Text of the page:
Medial Epicondylitis (Golfer’s Elbow)

Medial epicondylitis, also commonly referred to as golfer’s elbow, causes pain and inflammation of the tendons that connect the muscles of the forearm to the elbow. The discomfort is primarily centered on the bony bump on the inside of the elbow, called the medial epicondyle, and may extend into the forearm and wrist.

Medial epicondylitis involves the flexor muscles that control the bending of the wrist and fingers, as well as the flexor tendons that attach the muscles to the medial epicondyle. Golfer’s elbow is usually caused by the overuse and overexertion of the muscles in the forearm that are used to grip, flex the wrist and rotate the arm. It typically affects people over the age of 35. Any repetitive hand, wrist or forearm movements can cause tiny tears in the tendons, leading to this condition. Common causes of medial epicondylitis are the swinging of golf clubs, throwing sports (football and baseball), weight lifting, tennis, and bowling. Certain occupations also increase a person’s risk. Golfer’s elbow is commonly found among occupations that involve performing repetitive activities for more than two hours daily, such as carpentry, painting, and computer usage.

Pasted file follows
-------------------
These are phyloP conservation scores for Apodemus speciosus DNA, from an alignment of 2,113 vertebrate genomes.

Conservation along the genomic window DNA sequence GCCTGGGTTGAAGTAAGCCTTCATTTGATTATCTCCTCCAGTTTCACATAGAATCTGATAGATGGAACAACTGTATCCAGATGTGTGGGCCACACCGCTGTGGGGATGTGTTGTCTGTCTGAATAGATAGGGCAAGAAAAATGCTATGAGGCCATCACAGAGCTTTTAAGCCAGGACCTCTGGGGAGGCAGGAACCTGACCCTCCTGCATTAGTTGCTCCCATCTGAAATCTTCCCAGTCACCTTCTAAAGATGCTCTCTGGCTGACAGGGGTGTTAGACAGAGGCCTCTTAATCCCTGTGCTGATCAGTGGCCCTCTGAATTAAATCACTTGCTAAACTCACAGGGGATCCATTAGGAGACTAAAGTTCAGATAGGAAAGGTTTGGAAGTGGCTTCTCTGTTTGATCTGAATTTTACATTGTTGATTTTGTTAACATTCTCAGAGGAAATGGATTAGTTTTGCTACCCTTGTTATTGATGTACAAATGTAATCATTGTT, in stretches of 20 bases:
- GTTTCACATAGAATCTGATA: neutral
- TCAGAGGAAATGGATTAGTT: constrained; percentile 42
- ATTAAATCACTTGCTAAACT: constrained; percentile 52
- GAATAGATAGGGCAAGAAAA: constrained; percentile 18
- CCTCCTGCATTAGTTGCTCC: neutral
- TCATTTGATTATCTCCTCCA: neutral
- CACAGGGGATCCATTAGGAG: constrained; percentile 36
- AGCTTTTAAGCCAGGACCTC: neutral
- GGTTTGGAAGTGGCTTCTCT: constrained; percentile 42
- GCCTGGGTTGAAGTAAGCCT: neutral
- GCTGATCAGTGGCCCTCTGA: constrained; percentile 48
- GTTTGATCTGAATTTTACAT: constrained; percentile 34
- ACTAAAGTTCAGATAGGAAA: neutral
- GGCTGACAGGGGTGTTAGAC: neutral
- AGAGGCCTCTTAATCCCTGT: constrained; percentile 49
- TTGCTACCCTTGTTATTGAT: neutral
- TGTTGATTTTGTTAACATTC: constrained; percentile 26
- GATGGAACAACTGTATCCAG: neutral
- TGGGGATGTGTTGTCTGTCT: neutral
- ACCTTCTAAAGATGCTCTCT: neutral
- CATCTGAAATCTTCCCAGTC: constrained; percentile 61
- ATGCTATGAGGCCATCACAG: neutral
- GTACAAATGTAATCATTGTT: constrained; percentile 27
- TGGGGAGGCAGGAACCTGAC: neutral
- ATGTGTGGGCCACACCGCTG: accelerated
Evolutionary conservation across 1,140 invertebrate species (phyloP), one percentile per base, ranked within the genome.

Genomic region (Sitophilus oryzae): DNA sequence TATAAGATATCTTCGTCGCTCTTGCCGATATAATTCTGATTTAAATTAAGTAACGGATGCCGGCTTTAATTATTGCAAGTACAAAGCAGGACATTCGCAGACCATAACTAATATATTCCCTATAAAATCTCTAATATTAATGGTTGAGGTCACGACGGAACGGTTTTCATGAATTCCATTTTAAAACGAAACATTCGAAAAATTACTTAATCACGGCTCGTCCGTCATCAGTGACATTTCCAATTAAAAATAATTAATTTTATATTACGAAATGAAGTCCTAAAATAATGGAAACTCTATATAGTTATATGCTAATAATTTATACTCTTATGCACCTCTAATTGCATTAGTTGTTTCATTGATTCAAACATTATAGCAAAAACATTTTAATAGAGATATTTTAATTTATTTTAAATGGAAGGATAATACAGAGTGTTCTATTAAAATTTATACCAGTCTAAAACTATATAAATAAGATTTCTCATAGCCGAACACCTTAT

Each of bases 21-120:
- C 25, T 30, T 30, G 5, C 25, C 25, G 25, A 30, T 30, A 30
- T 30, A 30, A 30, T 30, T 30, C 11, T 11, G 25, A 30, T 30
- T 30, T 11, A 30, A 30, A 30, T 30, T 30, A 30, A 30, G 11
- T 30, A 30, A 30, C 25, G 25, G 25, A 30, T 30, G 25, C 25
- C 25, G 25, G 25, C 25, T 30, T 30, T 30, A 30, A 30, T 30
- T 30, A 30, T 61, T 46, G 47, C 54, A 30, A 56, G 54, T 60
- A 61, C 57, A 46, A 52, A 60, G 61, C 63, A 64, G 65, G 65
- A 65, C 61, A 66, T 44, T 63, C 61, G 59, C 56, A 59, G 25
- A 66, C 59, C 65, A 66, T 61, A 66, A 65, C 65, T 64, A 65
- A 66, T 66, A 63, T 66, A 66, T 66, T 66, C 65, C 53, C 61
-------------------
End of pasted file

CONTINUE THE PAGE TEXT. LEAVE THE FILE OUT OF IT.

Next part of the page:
Symptoms include pain on the inside of the elbow, stiffness in the elbow, weakness in the wrist and hands. Diagnosis is done through physical examination and oral history. X-rays and MRIs are used to rule out other potential problems. Treatment includes rest, icing the affected area, the use of a brace, anti-inflammatory medications, corticosteroid injections and strength and stretching exercises. Surgery is generally unnecessary; however, it is used when conservative treatment options fail.

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